knew what to do with them. These were distributed to factories, and linked
to two control rooms in Santiago. There a small staff gathered the
economic statistics as they arrived, officially at five o'clock every
afternoon, and boiled them down using a single precious computer into a
briefing that was dropped off daily at La Moneda, the presidential palace.
Allende himself was enthusiastic about the scheme. Beer explained it to
him on scraps of paper. Allende had once been a doctor and, Beer felt,
instinctively understood his notions about the biological characteristics
of networks and institutions. Just as significantly, the two men shared a
belief that Cybersyn was not about the government spying on and
controlling people. On the contrary, it was hoped that the system would
allow workers to manage, or at least take part in the management of their
workplaces, and that the daily exchange of information between the shop
floor and Santiago would create trust and genuine cooperation - and the
combination of individual freedom and collective achievement that had
always been the political holy grail for many leftwing thinkers.
It did not always work out like that. "Some people I've talked to," says
Eden Miller, an American who is writing a PhD thesis partly about
Cybersyn, "said it was like pulling teeth getting the factories to send
these statistics." In the feverish Chile of 1972 and 1973, with its
shortages and strikes and jostling government initiatives, there were
often other priorities. And often the workers were not willing or able to
run their plants: "The people Beer's scientists dealt with," says Miller,
"were primarily management."
But there were successes. In many factories, Espejo says, "Workers started
to allocate a space on their own shop floor to have the same kind of
graphics that we had in Santiago." Factories used their telexes to send
requests and complaints back to the government, as well as vice versa. And
in October 1972, when Allende faced his biggest crisis so far, Beer's
invention became vital.
Across Chile, with secret support from the CIA, conservative small
businessmen went on strike. Food and fuel supplies threatened to run out.
Then the government realised that Cybersyn offered a way of outflanking
the strikers. The telexes could be used to obtain intelligence about where
scarcities were worst, and where people were still working who could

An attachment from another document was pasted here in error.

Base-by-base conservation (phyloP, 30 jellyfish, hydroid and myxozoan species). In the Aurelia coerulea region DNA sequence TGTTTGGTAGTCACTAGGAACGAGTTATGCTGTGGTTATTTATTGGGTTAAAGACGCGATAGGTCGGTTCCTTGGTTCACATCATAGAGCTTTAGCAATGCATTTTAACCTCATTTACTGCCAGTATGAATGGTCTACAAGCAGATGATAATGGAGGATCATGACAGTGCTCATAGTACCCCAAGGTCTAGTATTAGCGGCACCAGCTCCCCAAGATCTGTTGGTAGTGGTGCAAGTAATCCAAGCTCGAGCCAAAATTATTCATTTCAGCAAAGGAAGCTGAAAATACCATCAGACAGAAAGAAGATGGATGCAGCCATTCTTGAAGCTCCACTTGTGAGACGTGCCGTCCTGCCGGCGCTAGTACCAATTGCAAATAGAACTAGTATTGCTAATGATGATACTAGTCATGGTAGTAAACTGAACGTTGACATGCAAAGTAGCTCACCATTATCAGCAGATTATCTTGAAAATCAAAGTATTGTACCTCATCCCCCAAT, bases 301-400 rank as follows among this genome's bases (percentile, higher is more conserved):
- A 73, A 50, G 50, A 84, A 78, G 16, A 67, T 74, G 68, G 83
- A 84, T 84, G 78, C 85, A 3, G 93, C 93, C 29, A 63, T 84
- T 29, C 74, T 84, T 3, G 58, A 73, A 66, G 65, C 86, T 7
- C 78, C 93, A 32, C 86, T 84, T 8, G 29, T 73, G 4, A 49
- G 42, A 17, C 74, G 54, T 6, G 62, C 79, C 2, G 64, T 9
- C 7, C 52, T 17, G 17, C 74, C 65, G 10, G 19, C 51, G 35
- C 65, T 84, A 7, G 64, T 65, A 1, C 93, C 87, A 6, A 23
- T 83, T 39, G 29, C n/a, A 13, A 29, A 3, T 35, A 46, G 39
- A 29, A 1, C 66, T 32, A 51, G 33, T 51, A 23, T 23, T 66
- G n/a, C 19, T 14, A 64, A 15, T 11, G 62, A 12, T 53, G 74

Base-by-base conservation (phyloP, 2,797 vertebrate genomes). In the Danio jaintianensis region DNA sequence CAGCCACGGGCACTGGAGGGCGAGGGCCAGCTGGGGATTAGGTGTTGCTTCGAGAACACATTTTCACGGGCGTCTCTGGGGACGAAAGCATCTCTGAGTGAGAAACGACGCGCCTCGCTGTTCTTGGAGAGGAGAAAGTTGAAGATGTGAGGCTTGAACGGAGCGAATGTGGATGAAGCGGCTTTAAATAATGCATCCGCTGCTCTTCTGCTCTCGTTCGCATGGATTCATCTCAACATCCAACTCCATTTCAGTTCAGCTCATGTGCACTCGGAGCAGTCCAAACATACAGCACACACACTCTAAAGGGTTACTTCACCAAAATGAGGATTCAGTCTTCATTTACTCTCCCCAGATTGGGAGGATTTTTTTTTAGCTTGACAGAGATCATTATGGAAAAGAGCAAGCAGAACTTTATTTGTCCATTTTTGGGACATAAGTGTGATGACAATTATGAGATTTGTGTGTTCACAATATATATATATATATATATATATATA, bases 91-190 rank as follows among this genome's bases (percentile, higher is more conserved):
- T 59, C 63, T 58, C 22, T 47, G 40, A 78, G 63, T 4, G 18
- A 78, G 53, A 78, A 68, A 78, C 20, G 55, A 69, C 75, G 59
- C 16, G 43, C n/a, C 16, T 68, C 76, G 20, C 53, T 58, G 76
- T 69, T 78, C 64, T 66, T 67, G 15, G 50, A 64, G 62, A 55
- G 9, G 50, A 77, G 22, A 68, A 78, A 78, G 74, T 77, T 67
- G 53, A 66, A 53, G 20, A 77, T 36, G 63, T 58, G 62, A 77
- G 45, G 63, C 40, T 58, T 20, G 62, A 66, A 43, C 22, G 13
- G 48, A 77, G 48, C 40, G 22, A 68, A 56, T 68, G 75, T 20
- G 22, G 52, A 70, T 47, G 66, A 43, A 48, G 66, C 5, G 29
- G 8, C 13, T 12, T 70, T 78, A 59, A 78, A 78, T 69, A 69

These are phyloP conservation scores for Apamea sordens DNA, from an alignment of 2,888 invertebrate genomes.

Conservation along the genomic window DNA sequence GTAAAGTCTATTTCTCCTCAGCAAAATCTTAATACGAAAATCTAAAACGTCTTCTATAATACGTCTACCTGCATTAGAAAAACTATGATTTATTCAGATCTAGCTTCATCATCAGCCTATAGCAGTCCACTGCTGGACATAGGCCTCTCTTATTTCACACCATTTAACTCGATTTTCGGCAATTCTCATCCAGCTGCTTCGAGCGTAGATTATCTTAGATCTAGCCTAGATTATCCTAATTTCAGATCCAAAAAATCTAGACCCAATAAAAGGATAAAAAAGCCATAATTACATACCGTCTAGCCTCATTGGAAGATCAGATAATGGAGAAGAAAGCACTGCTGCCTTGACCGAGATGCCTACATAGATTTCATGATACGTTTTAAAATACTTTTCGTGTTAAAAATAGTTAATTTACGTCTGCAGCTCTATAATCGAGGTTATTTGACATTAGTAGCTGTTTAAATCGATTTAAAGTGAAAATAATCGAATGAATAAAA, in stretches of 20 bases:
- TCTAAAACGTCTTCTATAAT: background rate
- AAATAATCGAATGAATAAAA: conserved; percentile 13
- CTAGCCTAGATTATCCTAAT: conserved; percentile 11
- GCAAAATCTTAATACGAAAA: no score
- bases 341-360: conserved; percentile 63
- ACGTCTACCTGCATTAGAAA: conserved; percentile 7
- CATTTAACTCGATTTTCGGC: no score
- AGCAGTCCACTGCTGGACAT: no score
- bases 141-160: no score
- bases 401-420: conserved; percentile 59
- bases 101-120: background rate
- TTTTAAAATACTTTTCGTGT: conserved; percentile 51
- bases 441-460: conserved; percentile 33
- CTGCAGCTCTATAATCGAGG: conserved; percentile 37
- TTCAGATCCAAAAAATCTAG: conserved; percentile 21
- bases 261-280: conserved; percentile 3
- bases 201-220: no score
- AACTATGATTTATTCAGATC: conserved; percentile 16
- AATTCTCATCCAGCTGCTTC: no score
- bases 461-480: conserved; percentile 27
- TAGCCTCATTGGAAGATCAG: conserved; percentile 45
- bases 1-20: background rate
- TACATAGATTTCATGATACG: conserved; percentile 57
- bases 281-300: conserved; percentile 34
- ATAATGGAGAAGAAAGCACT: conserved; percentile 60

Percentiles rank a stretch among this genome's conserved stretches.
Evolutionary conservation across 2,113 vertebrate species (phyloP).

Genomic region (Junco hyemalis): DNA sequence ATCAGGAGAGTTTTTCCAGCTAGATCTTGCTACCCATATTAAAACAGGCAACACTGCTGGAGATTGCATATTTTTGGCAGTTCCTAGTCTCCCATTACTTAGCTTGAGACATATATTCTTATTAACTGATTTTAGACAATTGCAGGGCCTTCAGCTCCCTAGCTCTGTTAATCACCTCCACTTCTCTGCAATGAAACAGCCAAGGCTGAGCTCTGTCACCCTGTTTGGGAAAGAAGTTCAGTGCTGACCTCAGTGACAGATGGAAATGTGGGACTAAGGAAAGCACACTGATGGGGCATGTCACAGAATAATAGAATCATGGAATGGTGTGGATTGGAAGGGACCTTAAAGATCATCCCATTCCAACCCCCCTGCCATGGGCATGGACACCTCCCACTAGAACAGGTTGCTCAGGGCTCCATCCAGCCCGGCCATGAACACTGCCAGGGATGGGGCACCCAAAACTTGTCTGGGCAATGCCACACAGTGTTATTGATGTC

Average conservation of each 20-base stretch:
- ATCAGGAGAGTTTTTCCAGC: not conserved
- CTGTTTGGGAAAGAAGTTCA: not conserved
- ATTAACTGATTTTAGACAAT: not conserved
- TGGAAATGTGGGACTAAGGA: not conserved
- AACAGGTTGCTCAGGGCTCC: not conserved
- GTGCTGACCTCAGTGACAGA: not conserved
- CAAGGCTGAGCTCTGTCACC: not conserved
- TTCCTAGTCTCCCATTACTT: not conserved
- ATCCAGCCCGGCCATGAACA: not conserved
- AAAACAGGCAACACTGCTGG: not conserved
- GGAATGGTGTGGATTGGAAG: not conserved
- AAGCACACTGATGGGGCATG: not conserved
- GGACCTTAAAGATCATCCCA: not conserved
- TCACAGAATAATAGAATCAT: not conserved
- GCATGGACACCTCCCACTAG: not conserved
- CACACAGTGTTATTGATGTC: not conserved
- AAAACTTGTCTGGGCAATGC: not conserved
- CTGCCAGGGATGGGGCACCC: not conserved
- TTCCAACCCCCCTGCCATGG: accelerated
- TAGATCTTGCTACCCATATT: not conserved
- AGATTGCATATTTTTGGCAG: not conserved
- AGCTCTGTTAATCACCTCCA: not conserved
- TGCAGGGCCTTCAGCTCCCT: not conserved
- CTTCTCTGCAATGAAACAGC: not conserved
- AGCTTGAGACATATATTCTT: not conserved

alleviate them. The control rooms in Santiago were staffed day and night.
People slept in them - even government ministers. "The rooms came alive in
the most extraordinary way," says Espejo. "We felt that we were in the
centre of the universe." The strike failed to bring down Allende.
In some ways, this was the high point for Cybersyn. The following year,
like the government in general, it began to encounter insoluble problems.
By 1973, the sheer size of the project, involving somewhere between a
quarter and half of the entire nationalised economy, meant that Beer's
original band of disciples had been diluted by other, less idealistic
scientists. There was constant friction between the two groups. Meanwhile,
Beer himself started to focus on other schemes: using painters and folk
singers to publicise the principles of high-tech socialism; testing his
son's electrical public-opinion meters, which never actually saw service;
and even organising anchovy-fishing expeditions to earn the government
some desperately needed foreign currency.
All the while, the rightwing plotting against Allende grew more blatant
and the economy began to suffocate as other countries, encouraged by the
Americans, cut off aid and investment. Beer was accused in parts of the
international press of creating a Big Brother-style system of
administration in South America. "There was plenty of stress in Chile," he
wrote afterwards. "I could have pulled out at any time, and often
considered doing so."
In June 1973, after being advised to leave Santiago, he rented an
anonymous house on the coast from a relative of Espejo. For a few weeks,
he wrote and stared at the sea and travelled to government meetings under
cover of darkness. On September 10, a room was measured in La Moneda for
the installation of an updated Cybersyn control centre, complete with
futuristic control panels in the arms of chairs and walls of winking
screens. The next day, the palace was bombed by the coup's plotters. Beer
was in London, lobbying for the Chilean government, when he left his final
meeting before intending to fly back to Santiago and saw a newspaper
billboard that read, "Allende assassinated."
The Chilean military found the Cybersyn network intact, and called in
Espejo and others to explain it to them. But they found the open,
egalitarian aspects of the system unattractive and destroyed it. Espejo
fled. Some of his colleagues were not so lucky. Soon after the coup, Beer
left West Byfleet, his wife, and most of his possessions to live in a
cottage in Wales. "He had survivor guilt, unquestionably," says Simon.
Cybersyn and Stafford's subsequent, more esoteric inventions live on in
obscure socialist websites and, more surprisingly, modern business school
teachings about the importance of economic information and informal
working practices. David Bowie, Brian Eno and Tony Blair's new head of
policy, Geoff Mulgan, have all cited Beer as an influence.
But perhaps more importantly, his work in Chile affected those who
participated. Espejo has made a good career since as an inter- national
management consultant. He has been settled in Britain for decades. He
chuckles urbanely at the mention of Pinochet's arrest in London five years
ago. Yet when, after a long lunch in a pub near his home in Lincoln, I ask
whether Cybersyn changed him, his playful, slightly professorial gaze
turns quite serious. "Oh yes," he says. "Completely."
* Andy Beckett's book Pinochet in Piccadilly is published by Faber.